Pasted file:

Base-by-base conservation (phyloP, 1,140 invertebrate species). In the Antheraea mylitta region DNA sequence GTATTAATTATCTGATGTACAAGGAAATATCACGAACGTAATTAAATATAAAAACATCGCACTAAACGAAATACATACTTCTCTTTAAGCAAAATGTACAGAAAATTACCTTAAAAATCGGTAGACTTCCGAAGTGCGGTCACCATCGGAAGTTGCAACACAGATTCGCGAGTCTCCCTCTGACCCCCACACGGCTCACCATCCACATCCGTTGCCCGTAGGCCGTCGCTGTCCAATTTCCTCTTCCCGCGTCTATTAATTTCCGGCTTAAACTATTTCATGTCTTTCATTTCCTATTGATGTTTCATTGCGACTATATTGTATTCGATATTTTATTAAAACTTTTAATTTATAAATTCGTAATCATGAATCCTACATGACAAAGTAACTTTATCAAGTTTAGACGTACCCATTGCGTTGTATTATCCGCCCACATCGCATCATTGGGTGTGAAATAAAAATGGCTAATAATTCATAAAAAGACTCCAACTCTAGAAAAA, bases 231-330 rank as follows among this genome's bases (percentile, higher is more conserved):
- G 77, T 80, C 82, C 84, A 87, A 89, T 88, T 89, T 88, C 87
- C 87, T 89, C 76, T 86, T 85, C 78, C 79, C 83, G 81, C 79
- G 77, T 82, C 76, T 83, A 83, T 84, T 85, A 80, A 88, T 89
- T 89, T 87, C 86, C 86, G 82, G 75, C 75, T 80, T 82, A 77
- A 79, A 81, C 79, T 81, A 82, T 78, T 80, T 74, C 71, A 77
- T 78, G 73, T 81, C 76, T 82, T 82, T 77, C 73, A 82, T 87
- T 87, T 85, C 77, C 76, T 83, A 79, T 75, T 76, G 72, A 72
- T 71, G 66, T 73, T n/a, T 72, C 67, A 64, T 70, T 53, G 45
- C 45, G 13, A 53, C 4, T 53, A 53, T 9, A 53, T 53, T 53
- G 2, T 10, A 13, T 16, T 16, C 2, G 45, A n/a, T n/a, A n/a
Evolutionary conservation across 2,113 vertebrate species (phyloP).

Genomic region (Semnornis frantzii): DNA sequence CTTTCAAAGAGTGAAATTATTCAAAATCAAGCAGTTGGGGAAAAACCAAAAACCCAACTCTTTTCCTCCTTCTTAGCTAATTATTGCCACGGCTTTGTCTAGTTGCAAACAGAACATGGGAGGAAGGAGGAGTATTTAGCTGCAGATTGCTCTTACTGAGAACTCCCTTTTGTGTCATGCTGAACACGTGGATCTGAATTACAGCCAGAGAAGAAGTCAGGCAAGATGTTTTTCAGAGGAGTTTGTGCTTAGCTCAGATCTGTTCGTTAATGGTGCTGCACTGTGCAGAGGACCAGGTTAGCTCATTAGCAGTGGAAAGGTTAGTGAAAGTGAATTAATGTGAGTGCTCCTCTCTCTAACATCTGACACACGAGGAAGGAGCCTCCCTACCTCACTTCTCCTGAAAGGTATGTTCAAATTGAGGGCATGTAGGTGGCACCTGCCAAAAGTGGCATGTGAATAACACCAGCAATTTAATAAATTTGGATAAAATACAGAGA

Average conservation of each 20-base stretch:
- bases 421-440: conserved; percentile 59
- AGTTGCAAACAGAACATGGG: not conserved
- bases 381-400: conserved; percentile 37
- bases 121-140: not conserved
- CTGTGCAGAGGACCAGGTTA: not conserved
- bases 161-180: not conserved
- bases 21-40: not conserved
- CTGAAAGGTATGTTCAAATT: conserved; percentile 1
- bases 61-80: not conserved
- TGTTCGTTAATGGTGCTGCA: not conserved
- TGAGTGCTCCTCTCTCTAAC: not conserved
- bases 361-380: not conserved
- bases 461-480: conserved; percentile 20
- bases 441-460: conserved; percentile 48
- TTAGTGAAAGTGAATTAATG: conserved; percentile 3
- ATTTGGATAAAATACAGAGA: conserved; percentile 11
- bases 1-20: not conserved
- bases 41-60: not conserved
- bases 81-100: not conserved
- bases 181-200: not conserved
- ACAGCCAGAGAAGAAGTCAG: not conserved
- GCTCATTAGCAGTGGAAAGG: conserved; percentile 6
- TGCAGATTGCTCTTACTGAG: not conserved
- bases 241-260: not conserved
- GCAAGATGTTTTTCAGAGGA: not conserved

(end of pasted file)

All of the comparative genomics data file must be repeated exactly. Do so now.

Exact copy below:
Base-by-base conservation (phyloP, 1,140 invertebrate species). In the Antheraea mylitta region DNA sequence GTATTAATTATCTGATGTACAAGGAAATATCACGAACGTAATTAAATATAAAAACATCGCACTAAACGAAATACATACTTCTCTTTAAGCAAAATGTACAGAAAATTACCTTAAAAATCGGTAGACTTCCGAAGTGCGGTCACCATCGGAAGTTGCAACACAGATTCGCGAGTCTCCCTCTGACCCCCACACGGCTCACCATCCACATCCGTTGCCCGTAGGCCGTCGCTGTCCAATTTCCTCTTCCCGCGTCTATTAATTTCCGGCTTAAACTATTTCATGTCTTTCATTTCCTATTGATGTTTCATTGCGACTATATTGTATTCGATATTTTATTAAAACTTTTAATTTATAAATTCGTAATCATGAATCCTACATGACAAAGTAACTTTATCAAGTTTAGACGTACCCATTGCGTTGTATTATCCGCCCACATCGCATCATTGGGTGTGAAATAAAAATGGCTAATAATTCATAAAAAGACTCCAACTCTAGAAAAA, bases 231-330 rank as follows among this genome's bases (percentile, higher is more conserved):
- G 77, T 80, C 82, C 84, A 87, A 89, T 88, T 89, T 88, C 87
- C 87, T 89, C 76, T 86, T 85, C 78, C 79, C 83, G 81, C 79
- G 77, T 82, C 76, T 83, A 83, T 84, T 85, A 80, A 88, T 89
- T 89, T 87, C 86, C 86, G 82, G 75, C 75, T 80, T 82, A 77
- A 79, A 81, C 79, T 81, A 82, T 78, T 80, T 74, C 71, A 77
- T 78, G 73, T 81, C 76, T 82, T 82, T 77, C 73, A 82, T 87
- T 87, T 85, C 77, C 76, T 83, A 79, T 75, T 76, G 72, A 72
- T 71, G 66, T 73, T n/a, T 72, C 67, A 64, T 70, T 53, G 45
- C 45, G 13, A 53, C 4, T 53, A 53, T 9, A 53, T 53, T 53
- G 2, T 10, A 13, T 16, T 16, C 2, G 45, A n/a, T n/a, A n/a
Evolutionary conservation across 2,113 vertebrate species (phyloP).

Genomic region (Semnornis frantzii): DNA sequence CTTTCAAAGAGTGAAATTATTCAAAATCAAGCAGTTGGGGAAAAACCAAAAACCCAACTCTTTTCCTCCTTCTTAGCTAATTATTGCCACGGCTTTGTCTAGTTGCAAACAGAACATGGGAGGAAGGAGGAGTATTTAGCTGCAGATTGCTCTTACTGAGAACTCCCTTTTGTGTCATGCTGAACACGTGGATCTGAATTACAGCCAGAGAAGAAGTCAGGCAAGATGTTTTTCAGAGGAGTTTGTGCTTAGCTCAGATCTGTTCGTTAATGGTGCTGCACTGTGCAGAGGACCAGGTTAGCTCATTAGCAGTGGAAAGGTTAGTGAAAGTGAATTAATGTGAGTGCTCCTCTCTCTAACATCTGACACACGAGGAAGGAGCCTCCCTACCTCACTTCTCCTGAAAGGTATGTTCAAATTGAGGGCATGTAGGTGGCACCTGCCAAAAGTGGCATGTGAATAACACCAGCAATTTAATAAATTTGGATAAAATACAGAGA

Average conservation of each 20-base stretch:
- bases 421-440: conserved; percentile 59
- AGTTGCAAACAGAACATGGG: not conserved
- bases 381-400: conserved; percentile 37
- bases 121-140: not conserved
- CTGTGCAGAGGACCAGGTTA: not conserved
- bases 161-180: not conserved
- bases 21-40: not conserved
- CTGAAAGGTATGTTCAAATT: conserved; percentile 1
- bases 61-80: not conserved
- TGTTCGTTAATGGTGCTGCA: not conserved
- TGAGTGCTCCTCTCTCTAAC: not conserved
- bases 361-380: not conserved
- bases 461-480: conserved; percentile 20
- bases 441-460: conserved; percentile 48
- TTAGTGAAAGTGAATTAATG: conserved; percentile 3
- ATTTGGATAAAATACAGAGA: conserved; percentile 11
- bases 1-20: not conserved
- bases 41-60: not conserved
- bases 81-100: not conserved
- bases 181-200: not conserved
- ACAGCCAGAGAAGAAGTCAG: not conserved
- GCTCATTAGCAGTGGAAAGG: conserved; percentile 6
- TGCAGATTGCTCTTACTGAG: not conserved
- bases 241-260: not conserved
- GCAAGATGTTTTTCAGAGGA: not conserved